Rosie: New or Old?

As I mentioned in my last post, I’m going to start Taylor-Made again.  I had already decided I was going to rewrite everything but the first chapter, change the setting, and possibly change the female lead, Rosie.  In fact, the more I thought about it, the more I decided I needed to change Rosie.  Taylor, I love, and if I thought I could do so, I’d write it from his perspective.

Here’s the thing.  I think I write boys better than girls.  I don’t know why that is, I just think I do.  But it comes down to one thing: my boys are very different from each other, and my girls aren’t.  Sure, Fiona from “Fireflies” is pretty different, and that was the point of writing a story for her.  Mailee’s a little different (and note that Fiona and Mai are the ones getting published) because she’s shy, but in her head she has the same attitude as the rest of my girls.  I like my girls with attitude.  I like them to kick ass and to be headstrong and to use sarcasm all day long.  Tia and Evie are my most extreme versions of this, but the YA girls all have it.  And I think sometimes I hide their emotions a little too much in their attitude, and that is definitely a problem.

So we come to Rosie.  She has issues she wants to protest.  Originally, I had her on the speech and debate team, so obviously she had no problem voicing her opinion.  In those 4K words I wrote of TM the first time around, she flips out at a girl who makes fun of her MIA boyfriend, and only doesn’t punch her because her friend holds her back.  I don’t know if she can really kick ass (I picture her as fairly small), but she’s scrappy at least.  And the first thing she does when she meets Taylor is shove a protest sign into his stomach (not literally.  She’s not *that* violent 😉 )

I kind of love her.  Well, of course I do.  This is the type of female MC I adore.  That’s why I keep writing them.

The one I came up with before rereading would be very different.  She still would have issues she wants to protest, but she’d be the one organizing the protest but having trouble finding her voice to yell at people.  She’d be shyer.  Her opinions would be there, but she’d have trouble voicing them.  She certainly wouldn’t be flying at people who insulted her or arguing with the boy who showed up to possibly ruin her protest.  While old Rosie was attracted to Taylor from minute one, she refused to acknowledge it, but new Rosie would right away.  Not out loud, oh no.  It just wouldn’t be the love-hate relationship so many of mine are.  This would be a different direction than I usually take, but I think it would work fine conflict-wise, since the real obstacle to their relationship would come after they’ve established one–when she finds out that he’s a BOIS created for her by her sister.  And instead of being on the speech and debate team, I think I’d just have her have an essay (still about BOIS rights) she wrote that she needs to read publicly.  As someone adverse to public speaking, myself, I could probably write that conflict easily.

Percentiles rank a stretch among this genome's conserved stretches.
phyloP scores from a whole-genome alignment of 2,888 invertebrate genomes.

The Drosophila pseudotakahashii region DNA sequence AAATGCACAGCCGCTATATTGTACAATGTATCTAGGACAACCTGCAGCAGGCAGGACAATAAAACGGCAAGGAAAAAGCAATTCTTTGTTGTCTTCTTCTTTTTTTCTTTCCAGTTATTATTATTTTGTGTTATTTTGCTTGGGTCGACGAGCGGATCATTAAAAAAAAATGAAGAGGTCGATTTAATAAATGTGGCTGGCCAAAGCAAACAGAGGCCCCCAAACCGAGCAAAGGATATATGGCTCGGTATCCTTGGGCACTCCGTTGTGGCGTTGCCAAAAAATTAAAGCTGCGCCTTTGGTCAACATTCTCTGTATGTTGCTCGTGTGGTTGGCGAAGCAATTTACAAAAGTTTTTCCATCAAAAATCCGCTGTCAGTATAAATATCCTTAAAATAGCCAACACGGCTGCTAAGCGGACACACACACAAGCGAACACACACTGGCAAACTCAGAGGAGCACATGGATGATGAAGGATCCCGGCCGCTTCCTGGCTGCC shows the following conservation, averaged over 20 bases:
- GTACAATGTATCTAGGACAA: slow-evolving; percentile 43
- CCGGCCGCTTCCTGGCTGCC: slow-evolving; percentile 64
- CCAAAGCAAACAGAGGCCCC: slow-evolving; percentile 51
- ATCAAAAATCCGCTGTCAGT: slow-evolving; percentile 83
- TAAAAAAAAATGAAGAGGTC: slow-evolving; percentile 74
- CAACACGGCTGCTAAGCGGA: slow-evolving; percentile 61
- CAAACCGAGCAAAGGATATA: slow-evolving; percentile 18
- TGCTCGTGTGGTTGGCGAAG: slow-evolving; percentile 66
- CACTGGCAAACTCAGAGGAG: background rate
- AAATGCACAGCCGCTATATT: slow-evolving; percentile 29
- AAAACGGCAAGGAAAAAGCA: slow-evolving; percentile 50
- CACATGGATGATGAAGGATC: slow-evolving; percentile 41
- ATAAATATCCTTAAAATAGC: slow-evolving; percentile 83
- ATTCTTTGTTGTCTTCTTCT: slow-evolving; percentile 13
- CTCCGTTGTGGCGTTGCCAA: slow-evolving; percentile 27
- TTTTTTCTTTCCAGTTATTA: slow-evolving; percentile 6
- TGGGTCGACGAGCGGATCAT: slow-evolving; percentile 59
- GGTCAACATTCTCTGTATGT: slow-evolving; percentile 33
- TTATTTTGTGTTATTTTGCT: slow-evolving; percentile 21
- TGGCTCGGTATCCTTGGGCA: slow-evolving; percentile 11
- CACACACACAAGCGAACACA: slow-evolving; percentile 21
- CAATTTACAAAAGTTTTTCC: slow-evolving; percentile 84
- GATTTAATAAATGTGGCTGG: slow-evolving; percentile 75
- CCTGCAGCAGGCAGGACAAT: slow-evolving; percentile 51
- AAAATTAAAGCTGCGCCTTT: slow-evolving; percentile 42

I think I could fall in love with new Rosie.  And she might be the direction the novel needs to take, besides which, it would probably expand my female character range.  But reading what I have of old Rosie makes me want to keep her.

So I put it out there to the world to help me decide.  Should I go with familiar, attitude-filled, love-hate relationship, scrappy Rosie?  Or should I go with new, quiet, crush-at-first-sight Rosie?

Lots of love,


2 thoughts on “Rosie: New or Old?

  1. Well, you might try changing it around, and see what Rosie thinks of it. Sometimes your characters do not behave as well as you’d like for them to. Sort of – no – just like our children. Best of luck, however it progresses.

    • Good point. I think if we asked them, both Rosies would prefer to be extroverted Rosie instead of introverted Rosie, but that’s just because of their personalities. Right now I’m writing quiet Rosie just so I have the two of them to compare to each other. Maybe she’ll take off. Or maybe I’ll keep getting pulled back to Rosie-with-attitude. Or maybe in 4K I’ll still be floundering with this question (that’s how long the old version was)

      There’s no doubt that I feel more connected to Taylor than Rosie. She’s the one I did 100 sentences for. So it’s easy for me to feel like her character is undefined and changeable. I do wish she was the type of character who would jump out of the novel and yell, “Here I am!” Or jump out and bashfully say it. Whichever

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